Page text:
Although the concept of “the age of accountability” had its beginnings early in the history of the Christian church, the Scriptures do not use this terminology. Neither does the Bible contain substantial allusions to the eternal state of babies or young children who die before they are old enough to make a conscious decision for or against Christ.
People have always been concerned about the salvation of children who die before they are old enough to clearly understand the gospel. Unfortunately, the conclusion reached by many in the early church was that infants who die without the sacrament of baptism are destined for hell—or limbo. This belief was based upon a mistaken view of baptism.
This view persisted into the Reformation. Catholics, Lutherans, and others continued to believe that infants who weren’t baptized would be condemned to hell. 1This is a tragic distortion of biblical teaching. It is a credit to the clear thinking of John Calvin that he found such a doctrine reprehensible:
“I do not doubt that the infants whom the Lord gathers together from this life are regenerated by a secret operation of the Holy Spirit.” (Amsterdam edition of Calvin’s works, 8:522).
“I everywhere teach that no one can be justly condemned and perish except on account of actual sin; and to say that the countless mortals taken from life while yet infants are precipitated from their mothers’ arms into eternal death is a blasphemy to be universally detested.” (Institutes, Book 4, p.335).
Although infants are not capable of conscious sin in the same way as someone older ( Isaiah 7:15-16; Matthew 18:3-4 ), they have inherited natures that are contaminated by sin and in need of transformation and salvation ( Psalm 51:5; Ephesians 2:3 ). Yet, because of their dependency, trust, and innocence, Jesus not only offers young children as models for the manner in which adult sinners need to be converted, He views them in a unique way:
“Take heed that you do not despise one of these little ones, for I say to you that in heaven their angels always see the face of My Father who is in heaven.”( Matthew 18:10 ).
“Even so it is not the will of your Father who is in heaven that one of these little ones should perish.”( Matthew 18:14 ).
Further, the Scriptures clearly indicate that God does not punish children for the offenses of their fathers ( Deuteronomy 24:16; Ezekiel 18:20 ).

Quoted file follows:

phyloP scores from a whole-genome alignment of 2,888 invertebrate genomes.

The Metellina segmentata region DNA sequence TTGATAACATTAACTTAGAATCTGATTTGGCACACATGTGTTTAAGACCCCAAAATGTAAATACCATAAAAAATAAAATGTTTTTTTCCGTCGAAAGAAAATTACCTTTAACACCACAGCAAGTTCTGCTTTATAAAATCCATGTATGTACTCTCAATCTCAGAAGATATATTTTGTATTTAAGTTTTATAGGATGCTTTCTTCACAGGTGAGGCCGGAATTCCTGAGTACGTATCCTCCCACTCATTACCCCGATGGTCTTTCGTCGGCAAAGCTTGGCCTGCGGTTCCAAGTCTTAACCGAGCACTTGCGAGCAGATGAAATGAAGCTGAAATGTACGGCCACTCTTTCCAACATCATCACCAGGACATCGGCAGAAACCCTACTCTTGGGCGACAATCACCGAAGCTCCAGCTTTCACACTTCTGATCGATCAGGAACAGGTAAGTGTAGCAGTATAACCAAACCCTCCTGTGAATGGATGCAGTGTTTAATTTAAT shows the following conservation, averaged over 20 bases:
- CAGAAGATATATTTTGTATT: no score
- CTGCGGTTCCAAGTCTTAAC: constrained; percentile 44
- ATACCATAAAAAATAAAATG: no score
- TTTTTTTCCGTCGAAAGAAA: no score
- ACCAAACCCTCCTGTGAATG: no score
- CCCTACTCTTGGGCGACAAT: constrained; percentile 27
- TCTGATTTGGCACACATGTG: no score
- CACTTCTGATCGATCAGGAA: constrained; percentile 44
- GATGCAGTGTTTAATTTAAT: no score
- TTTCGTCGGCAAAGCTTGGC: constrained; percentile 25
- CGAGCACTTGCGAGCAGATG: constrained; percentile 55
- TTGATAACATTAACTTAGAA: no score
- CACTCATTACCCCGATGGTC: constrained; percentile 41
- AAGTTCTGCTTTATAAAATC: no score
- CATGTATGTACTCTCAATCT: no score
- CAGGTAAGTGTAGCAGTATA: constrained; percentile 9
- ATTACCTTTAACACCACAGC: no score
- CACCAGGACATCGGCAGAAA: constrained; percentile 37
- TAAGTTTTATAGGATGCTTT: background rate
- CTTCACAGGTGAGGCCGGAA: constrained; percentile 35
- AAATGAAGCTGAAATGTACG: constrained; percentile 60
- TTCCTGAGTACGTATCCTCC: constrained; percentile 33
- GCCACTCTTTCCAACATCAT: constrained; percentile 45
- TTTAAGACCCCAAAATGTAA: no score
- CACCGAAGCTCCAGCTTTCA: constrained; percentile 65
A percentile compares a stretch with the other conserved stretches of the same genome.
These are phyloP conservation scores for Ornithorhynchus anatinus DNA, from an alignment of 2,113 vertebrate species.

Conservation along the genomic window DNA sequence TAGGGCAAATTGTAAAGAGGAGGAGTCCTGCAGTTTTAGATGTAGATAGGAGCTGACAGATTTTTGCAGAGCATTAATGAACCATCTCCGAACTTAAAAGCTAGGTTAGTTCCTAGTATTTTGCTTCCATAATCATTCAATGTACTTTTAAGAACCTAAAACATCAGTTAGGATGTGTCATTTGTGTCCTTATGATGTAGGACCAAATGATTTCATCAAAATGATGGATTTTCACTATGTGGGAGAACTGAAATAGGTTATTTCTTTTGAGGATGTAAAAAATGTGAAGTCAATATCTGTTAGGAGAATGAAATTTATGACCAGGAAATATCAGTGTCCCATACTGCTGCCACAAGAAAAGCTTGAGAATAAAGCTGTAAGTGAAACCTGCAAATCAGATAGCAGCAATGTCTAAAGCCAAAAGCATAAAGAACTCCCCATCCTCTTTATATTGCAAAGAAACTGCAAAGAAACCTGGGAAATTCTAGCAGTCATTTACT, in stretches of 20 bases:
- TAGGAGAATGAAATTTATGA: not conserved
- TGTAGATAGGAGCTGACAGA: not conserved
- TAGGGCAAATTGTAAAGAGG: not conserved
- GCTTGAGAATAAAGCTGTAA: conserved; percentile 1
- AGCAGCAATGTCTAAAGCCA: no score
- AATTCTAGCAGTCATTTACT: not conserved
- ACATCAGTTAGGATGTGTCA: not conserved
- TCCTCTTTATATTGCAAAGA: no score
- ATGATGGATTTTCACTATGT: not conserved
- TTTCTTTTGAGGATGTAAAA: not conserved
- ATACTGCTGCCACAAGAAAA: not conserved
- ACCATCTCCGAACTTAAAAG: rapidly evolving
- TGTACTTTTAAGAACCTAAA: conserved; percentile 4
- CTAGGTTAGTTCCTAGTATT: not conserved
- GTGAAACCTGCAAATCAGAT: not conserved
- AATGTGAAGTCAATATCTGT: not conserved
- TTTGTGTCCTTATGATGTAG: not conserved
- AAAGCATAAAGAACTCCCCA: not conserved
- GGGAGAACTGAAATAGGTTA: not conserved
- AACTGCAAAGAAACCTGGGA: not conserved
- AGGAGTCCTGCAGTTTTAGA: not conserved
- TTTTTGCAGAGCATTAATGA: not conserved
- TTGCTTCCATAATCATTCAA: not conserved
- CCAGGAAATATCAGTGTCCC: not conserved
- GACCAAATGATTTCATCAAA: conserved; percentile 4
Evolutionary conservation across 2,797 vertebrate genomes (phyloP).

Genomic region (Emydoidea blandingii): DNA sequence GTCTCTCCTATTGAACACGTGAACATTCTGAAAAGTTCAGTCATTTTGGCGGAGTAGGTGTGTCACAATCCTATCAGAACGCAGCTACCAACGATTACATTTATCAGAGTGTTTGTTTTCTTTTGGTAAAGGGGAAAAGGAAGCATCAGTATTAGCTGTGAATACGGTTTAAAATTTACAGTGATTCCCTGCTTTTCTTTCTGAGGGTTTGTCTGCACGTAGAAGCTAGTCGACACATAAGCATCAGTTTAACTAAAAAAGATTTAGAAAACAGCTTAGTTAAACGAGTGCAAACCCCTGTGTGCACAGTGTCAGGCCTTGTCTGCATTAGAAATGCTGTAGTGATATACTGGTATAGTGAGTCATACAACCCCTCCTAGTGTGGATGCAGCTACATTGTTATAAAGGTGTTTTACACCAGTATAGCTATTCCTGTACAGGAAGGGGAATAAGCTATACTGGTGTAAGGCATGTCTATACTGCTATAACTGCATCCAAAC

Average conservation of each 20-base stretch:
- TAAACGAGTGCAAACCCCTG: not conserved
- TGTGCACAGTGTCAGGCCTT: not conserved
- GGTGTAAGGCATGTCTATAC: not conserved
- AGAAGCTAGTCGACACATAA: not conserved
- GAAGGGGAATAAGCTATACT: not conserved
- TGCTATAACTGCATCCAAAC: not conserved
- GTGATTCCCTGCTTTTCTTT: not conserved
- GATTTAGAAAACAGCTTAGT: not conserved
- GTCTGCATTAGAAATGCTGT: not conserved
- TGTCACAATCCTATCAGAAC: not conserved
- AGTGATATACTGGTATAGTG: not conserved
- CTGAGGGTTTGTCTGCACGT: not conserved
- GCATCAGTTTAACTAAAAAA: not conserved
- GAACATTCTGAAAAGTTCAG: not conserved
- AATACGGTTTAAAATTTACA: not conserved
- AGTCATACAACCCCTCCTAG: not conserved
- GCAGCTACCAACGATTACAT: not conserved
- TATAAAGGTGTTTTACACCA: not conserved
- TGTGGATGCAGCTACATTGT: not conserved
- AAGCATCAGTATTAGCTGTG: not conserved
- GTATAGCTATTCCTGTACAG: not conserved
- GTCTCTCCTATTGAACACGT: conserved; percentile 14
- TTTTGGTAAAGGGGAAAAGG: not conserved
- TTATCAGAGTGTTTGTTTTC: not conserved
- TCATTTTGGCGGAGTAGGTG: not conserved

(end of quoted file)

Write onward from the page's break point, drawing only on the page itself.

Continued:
Therefore, we believe that those who die as infants or young children are given the gift of salvation. They aren’t given this gift because they are without sin; they, too, have inherited Adam’s curse. They are given salvation based solely on God’s grace, through the sacrificial atonement of Christ on their behalf.
“Therefore, as through one man’s offense judgment came to all men, resulting in condemnation, even so through one Man’s righteous act the free gift came to all men, resulting in justification of life. For as by one man’s disobedience many were made sinners, so also by one Man’s obedience many will be made righteous.” ( Romans 5:18-19 ).
Infants had nothing to do with the fact that they were heirs of Adam’s sinful nature. Therefore, it stands to reason that they can be given the gift of salvation without having consciously accepted it. Only rejection of Christ’s love on their behalf—something that cannot occur until they reach the age that conscious sin is possible—can result in their loss of Christ’s gift.
- Norman Fox, The Unfolding of Baptist Doctrine, 24 “Not only the Roman Catholics believed in the damnation of infants. The Lutherans, in the Augsburg Confession, condemn the Baptists for affirming that children are saved without baptism; damnant Anabaptistas qui . . . affirmant pueros sine baptismo salvos fieri” [“they damn the Anabaptists who . . . affirm that children are saved without baptism”] and the favorite poet of Presbyterian Scotland [Robert Burns], in his Tam O Shanter, names among objects from hell, Twa spanlang, wee, unchristened bairns. The Westminster Confession, in declaring that elect infants dying in infancy are saved, implies that non elect infants dying in infancy are lost. This was certainly taught by some of the framers of that creed. (Christian Theology, Augustus Strong) Back To Article